A Crib Sheet for the Strange Stuff
Sparkling wines are wonderful! In fact, I’d be drinking them every day, except that would leave less capacity for me to be drinking everything else that I also happen to enjoy.
When I use the word “sparkling”, I am referring to wines with bubbles – all of them, no matter what the source, methodology or quality. The reason I’m mentioning this is because the EU has a specific definition for which wines are “sparkling”: only bubbly wines above a certain (rather high) level of pressure in the bottle. If I followed their logic, I would have to use the word “effervescent” instead of “sparkling”. I don’t care for that too much. For me – and for many others – “sparkling” is the best catchall for the category.
This post offers a brief guide for three sometimes confusing issues concerning sparkling wines:
- the different ways a wine can be made sparkling
- what the various levels of pressure in the bottle mean
- the way sweetness is classified
Bringing out the Bubbles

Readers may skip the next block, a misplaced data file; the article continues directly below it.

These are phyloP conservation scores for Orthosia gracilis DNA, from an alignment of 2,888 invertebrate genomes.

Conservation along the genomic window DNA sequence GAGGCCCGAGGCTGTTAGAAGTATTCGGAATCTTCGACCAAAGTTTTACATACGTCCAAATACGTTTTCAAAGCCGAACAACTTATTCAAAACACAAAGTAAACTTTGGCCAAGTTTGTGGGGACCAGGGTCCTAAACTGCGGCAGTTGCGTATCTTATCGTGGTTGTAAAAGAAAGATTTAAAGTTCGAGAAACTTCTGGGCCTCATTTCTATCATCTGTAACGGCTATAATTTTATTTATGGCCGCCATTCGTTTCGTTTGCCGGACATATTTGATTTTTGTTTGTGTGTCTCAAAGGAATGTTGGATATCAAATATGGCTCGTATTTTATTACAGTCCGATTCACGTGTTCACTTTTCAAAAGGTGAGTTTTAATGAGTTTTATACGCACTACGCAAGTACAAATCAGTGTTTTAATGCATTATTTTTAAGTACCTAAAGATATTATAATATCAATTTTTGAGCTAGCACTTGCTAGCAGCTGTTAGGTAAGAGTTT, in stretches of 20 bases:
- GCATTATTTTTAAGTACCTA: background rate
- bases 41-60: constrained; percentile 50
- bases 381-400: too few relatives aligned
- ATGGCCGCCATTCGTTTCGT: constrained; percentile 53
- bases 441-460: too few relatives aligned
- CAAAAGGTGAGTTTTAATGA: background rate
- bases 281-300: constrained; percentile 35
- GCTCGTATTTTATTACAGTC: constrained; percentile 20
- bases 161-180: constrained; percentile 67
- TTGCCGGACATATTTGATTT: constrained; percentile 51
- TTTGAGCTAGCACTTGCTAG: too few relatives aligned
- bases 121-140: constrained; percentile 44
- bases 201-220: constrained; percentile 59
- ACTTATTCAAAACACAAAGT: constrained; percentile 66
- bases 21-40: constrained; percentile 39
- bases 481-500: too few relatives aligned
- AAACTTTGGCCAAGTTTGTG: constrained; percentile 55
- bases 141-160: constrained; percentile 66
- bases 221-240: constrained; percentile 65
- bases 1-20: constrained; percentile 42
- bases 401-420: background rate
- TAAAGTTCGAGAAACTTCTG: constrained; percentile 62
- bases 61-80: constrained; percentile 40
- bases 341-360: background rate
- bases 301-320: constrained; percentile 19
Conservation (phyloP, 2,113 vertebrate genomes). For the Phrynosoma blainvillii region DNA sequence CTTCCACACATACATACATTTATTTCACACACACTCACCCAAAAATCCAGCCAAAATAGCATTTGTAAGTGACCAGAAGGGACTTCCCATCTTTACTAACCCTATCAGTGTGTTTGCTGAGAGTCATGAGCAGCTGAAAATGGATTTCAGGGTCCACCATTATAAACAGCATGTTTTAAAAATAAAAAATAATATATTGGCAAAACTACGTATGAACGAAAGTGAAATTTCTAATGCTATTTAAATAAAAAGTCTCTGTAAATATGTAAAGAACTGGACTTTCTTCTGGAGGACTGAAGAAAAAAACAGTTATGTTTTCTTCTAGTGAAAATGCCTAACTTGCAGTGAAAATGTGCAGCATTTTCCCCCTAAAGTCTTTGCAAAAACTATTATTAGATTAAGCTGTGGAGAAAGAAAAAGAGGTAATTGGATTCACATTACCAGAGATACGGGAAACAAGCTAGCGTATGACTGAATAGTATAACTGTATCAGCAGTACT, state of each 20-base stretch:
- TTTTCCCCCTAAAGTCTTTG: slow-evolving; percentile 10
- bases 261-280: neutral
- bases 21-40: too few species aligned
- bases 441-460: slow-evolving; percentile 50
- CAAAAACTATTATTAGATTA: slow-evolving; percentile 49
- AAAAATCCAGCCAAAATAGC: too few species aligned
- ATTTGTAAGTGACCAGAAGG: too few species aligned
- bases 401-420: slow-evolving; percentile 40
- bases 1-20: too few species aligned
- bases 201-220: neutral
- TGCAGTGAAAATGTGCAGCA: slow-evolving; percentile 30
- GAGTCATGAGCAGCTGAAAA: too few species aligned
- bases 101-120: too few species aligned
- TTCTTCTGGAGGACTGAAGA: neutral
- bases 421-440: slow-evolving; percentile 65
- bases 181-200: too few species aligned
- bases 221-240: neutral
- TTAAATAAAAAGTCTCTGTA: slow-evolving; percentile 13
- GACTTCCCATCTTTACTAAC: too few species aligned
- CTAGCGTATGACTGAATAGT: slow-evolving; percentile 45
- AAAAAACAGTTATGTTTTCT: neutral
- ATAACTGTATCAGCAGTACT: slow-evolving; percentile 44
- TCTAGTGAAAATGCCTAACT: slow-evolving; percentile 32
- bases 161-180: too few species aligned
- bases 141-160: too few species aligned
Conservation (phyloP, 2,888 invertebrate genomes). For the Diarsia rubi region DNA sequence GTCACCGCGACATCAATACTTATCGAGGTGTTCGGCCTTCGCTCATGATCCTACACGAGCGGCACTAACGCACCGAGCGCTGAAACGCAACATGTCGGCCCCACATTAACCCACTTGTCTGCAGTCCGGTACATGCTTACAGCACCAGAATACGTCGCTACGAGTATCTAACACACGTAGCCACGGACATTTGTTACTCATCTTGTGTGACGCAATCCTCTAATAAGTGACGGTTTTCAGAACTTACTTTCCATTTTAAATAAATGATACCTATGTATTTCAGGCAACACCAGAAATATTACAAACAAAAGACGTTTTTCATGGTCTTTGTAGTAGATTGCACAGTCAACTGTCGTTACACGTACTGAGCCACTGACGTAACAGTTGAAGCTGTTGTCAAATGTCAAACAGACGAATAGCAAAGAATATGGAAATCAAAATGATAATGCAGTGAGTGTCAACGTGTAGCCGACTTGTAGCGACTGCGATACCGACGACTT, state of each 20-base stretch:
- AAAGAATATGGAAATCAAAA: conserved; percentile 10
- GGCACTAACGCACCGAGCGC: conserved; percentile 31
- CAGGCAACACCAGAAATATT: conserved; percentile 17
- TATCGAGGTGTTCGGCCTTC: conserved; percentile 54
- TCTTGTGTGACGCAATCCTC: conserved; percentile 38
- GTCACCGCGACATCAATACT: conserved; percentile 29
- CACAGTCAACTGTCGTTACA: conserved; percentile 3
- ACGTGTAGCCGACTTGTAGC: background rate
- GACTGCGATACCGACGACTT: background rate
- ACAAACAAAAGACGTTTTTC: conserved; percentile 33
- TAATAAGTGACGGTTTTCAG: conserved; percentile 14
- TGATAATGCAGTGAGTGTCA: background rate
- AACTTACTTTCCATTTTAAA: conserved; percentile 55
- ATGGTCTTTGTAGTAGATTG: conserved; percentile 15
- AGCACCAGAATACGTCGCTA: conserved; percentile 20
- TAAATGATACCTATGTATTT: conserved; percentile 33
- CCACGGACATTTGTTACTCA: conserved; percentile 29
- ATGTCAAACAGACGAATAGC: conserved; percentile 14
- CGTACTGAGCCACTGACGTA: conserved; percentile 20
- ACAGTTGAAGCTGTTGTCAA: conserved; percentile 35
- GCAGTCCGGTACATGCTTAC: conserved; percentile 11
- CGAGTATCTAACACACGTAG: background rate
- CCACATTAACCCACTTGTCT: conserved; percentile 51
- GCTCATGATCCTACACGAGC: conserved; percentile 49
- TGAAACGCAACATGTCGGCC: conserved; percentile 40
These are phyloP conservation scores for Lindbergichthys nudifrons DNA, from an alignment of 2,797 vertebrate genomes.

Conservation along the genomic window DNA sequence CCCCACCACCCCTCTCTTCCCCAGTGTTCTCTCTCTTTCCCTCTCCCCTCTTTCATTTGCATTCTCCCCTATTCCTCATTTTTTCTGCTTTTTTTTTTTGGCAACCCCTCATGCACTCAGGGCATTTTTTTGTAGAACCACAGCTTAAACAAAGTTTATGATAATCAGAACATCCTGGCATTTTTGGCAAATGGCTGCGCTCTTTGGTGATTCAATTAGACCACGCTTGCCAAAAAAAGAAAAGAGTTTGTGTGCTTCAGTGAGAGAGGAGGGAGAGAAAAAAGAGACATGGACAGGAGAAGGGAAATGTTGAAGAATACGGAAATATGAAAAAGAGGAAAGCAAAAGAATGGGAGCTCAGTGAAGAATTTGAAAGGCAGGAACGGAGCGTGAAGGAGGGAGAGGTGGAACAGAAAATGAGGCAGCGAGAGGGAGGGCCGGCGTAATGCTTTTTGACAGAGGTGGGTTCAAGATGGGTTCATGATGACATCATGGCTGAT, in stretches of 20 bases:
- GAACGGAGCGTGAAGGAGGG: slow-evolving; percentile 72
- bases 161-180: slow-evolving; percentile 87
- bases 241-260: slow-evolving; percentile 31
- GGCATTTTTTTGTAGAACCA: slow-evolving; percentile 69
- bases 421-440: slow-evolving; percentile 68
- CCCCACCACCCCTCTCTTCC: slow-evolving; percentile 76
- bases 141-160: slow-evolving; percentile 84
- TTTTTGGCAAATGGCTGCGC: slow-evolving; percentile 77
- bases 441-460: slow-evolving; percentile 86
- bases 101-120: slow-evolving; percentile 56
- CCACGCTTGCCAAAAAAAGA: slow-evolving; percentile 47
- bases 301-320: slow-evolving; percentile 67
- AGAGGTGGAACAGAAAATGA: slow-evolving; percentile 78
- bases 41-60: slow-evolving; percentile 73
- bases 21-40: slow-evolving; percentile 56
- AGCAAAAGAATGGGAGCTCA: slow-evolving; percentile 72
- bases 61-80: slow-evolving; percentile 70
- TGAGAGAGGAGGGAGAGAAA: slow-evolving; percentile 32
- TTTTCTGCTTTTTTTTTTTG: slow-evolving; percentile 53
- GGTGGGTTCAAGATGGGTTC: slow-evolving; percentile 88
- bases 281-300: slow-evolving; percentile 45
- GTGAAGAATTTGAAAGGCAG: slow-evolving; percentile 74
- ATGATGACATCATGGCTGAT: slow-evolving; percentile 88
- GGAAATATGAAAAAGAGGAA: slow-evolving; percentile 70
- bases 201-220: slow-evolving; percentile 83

The bubbles in your wine are carbon dioxide. The source of those bubbles is almost always as a by-product of alcoholic fermentation. The only exception to this is in the case of carbonation.
There are five commonly encountered methods used to get those bubbles into your bubbly. The most important of these all use the addition of yeast and sugar to a finished, still wine in order to bring about a second fermentation.
Bubbles from Secondary Fermentation
- Traditional Method – the wine undergoes a second fermentation in the bottle in which the wine is then later sold, and usually involves a longer period of contact with the yeast, which can add complexity to the wine. Production is more labour and cost-intensive. All the most expensive sparkling wines are made this way.